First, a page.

Lime also leaps to the tongue from the generously filled fish tacos ($8.95), a simple but ample mingling of grilled tilapia, white cheese, lettuce and salsa folded into soft flour tortillas. The chicken soft tacos ($6.95) are prepared the same limey way.

"Ample" could describe many of the offerings at San Carlos Grill; the soup bowls hold enough brothy goodness for a full meal, although soups are also offered in more modest cups. The caldo de queso ($6) drops white cheese and big chunks of potato into a buttery broth in which float a very few bits of green chile. It's flavorful, but not spicy. (In general, San Carlos Grill avoids really hot chiles, so it's a good place to take timid Midwesterners without worrying that the food will descend to blandness.)

Also from the soup section comes the cocido ($6), billed as a vegetable beef stew, even though the liquid is thin and brothy rather than thick and stewy. At any rate, the sizable chunks of beef are perfectly tender; they swim alongside garbanzos (not the hominy characteristic of pozole), big bits of carrot and potato, and about half a cob of corn, which poses a culinary engineering challenge in getting it neatly from bowl to mouth.

Among the surf specialties, the pescado tropical ($9.95) consists of two generous tilapia filets, pan fried and topped with what is essentially a chunky mango salsa. The day I ordered it, the mango wasn't ripe enough to make much of an impression. In its favor, the topping wasn't so overwhelming that you couldn't taste the fish beneath it.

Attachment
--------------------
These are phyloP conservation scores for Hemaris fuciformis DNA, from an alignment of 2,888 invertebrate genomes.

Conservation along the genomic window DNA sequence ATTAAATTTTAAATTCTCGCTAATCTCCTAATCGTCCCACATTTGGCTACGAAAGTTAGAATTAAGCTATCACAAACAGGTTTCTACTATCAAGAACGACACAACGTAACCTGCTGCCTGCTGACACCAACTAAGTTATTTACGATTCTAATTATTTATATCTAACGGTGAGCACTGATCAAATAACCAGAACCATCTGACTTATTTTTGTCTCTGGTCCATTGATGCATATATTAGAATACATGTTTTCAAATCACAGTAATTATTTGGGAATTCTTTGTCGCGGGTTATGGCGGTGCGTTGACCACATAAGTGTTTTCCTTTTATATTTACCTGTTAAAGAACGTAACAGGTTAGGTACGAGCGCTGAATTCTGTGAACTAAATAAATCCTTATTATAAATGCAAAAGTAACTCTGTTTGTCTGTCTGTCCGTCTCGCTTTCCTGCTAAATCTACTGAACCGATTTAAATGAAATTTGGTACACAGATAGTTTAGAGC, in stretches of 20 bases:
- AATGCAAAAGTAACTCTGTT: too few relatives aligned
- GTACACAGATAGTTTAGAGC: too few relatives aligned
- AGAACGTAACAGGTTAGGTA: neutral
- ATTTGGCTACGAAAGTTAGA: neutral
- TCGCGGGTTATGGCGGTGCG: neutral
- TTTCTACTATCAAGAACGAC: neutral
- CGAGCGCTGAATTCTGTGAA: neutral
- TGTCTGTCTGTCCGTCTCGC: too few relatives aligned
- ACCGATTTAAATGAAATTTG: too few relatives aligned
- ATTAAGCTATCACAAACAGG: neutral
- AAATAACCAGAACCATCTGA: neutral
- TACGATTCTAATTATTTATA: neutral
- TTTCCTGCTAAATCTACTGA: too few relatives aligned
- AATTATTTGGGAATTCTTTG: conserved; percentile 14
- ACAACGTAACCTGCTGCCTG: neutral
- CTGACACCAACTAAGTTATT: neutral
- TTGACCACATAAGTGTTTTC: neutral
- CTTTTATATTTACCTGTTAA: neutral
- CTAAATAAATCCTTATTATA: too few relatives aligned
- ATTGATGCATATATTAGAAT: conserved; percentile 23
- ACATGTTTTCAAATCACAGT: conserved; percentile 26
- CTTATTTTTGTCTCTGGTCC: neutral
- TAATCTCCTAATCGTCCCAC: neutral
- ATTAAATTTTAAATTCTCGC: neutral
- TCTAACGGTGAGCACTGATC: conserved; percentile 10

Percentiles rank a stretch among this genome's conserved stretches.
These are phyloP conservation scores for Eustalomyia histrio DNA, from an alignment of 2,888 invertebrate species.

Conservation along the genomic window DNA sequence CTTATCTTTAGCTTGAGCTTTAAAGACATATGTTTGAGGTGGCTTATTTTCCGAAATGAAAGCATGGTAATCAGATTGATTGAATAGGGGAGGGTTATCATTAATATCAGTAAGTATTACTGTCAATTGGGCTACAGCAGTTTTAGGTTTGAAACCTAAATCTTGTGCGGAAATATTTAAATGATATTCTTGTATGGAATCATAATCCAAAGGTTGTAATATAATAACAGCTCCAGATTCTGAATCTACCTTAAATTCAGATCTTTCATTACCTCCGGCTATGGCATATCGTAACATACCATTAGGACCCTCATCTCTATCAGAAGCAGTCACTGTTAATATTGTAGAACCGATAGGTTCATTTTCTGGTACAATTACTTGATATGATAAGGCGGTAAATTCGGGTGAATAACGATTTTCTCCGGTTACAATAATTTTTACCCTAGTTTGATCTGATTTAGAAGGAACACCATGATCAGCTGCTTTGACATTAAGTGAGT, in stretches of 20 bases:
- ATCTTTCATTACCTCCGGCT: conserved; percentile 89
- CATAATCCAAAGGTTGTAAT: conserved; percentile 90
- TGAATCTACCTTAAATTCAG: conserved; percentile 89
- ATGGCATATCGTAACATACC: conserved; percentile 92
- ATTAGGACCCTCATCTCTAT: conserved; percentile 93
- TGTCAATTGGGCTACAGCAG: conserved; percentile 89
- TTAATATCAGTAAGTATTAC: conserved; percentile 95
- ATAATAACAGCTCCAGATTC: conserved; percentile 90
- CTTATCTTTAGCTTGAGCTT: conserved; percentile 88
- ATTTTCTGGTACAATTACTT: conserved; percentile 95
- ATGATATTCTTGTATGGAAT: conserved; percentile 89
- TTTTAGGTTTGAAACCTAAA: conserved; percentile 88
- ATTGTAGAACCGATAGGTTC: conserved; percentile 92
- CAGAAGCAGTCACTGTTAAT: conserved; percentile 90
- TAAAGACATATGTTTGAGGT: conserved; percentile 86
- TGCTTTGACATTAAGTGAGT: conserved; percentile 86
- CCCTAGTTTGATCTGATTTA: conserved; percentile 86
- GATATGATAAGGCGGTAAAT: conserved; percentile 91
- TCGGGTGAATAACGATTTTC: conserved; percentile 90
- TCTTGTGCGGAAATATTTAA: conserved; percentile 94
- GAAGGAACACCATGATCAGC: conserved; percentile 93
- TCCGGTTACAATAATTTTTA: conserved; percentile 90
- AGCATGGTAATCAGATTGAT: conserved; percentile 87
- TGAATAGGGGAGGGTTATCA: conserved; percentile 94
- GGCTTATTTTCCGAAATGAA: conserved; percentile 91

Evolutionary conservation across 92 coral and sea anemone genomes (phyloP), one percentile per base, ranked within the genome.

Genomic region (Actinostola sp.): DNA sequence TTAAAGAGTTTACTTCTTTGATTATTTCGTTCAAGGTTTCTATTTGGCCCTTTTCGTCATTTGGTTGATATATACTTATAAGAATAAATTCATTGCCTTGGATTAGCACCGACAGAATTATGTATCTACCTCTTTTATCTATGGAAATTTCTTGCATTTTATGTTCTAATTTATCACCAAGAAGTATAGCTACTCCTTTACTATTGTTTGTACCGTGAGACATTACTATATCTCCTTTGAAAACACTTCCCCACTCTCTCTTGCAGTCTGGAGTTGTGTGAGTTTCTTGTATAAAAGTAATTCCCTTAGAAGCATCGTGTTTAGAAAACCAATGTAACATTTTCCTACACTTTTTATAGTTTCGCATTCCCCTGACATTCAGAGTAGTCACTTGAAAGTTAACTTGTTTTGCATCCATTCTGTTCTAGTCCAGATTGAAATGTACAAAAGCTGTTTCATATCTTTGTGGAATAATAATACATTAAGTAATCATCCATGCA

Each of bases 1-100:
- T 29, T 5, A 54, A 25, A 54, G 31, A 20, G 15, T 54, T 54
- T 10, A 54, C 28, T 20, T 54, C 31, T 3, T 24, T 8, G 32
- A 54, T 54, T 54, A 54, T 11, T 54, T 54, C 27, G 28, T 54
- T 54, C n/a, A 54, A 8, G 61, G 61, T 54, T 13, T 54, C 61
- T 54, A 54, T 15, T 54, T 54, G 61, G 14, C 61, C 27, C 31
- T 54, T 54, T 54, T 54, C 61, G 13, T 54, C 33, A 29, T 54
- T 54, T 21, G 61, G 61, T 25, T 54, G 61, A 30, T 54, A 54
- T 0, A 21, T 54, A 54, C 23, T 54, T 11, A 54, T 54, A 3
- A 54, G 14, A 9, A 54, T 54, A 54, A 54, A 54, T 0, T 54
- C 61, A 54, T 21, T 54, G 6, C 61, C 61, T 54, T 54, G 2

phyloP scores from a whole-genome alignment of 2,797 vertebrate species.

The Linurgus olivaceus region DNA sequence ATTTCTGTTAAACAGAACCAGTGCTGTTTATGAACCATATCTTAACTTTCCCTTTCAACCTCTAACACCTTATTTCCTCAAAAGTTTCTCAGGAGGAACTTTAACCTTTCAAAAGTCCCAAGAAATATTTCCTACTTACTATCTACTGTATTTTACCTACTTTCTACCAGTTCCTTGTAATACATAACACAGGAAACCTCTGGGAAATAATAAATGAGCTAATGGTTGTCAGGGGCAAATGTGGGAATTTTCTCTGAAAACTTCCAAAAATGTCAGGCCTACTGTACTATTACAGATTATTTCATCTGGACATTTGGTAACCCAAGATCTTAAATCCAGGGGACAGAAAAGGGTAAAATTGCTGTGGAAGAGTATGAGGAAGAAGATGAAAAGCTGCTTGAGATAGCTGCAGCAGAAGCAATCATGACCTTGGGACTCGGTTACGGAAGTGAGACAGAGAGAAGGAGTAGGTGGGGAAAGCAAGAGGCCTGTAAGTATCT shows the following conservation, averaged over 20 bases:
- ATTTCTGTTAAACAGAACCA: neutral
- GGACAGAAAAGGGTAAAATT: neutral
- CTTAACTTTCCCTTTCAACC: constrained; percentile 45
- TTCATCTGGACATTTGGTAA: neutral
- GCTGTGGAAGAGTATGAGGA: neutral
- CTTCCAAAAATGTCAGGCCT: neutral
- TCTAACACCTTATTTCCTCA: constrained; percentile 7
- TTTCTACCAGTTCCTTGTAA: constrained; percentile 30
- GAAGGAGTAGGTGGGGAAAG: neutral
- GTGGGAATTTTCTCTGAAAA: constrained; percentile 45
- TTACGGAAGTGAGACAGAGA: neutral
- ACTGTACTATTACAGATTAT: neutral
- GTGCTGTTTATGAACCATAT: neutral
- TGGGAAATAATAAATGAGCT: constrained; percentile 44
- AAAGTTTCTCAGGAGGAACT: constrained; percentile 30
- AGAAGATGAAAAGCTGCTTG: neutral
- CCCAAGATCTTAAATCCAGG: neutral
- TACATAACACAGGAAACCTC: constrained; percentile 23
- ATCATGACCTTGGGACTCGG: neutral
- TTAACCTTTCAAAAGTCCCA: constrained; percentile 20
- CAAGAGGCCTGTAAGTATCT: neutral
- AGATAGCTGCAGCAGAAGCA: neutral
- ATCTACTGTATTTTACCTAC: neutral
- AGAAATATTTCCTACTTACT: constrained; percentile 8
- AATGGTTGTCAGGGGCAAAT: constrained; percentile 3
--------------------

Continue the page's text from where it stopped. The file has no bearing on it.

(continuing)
From the enchilada page come enchiladas verdes ($8.95), two chicken enchiladas blanketed with an earthy mole poblano sauce, and topped with queso blanco and just a little sour cream. The serving size, as usual, was generous, and between the mole and the corn tortillas, the dish had an interestingly grainy mouth feel.

The chile relleno plate ($7.95) is dominated by the expected cheese-stuffed chile, battered and fried, with white cheese on top as well as within. The batter is weighted to egg more than flour, and the overall taste is slightly sweet.

Most of the main dishes are served with Spanish rice (a bit gummy, and flecked with corn, carrot and onion) and either decent, standard-issue refried beans or intact ranchero beans, cooked with just enough pork to add flavor without making you feel like you're biting into a salty hamhock.

Desserts ($2.95) are limited to tres leches cake--a thick milk frosting holding together an extremely crumbly but not dry white cake--and a flan that could contend for the Best of TucsonTM, if we had a custard category. It's dense, rich and strong with caramel.

What the San Carlos Grill obviously cannot deliver is a view of the Sea of Cortez. That's OK; in most respects, it's a very satisfying neighborhood restaurant, far more convenient to us than the Mexican coast.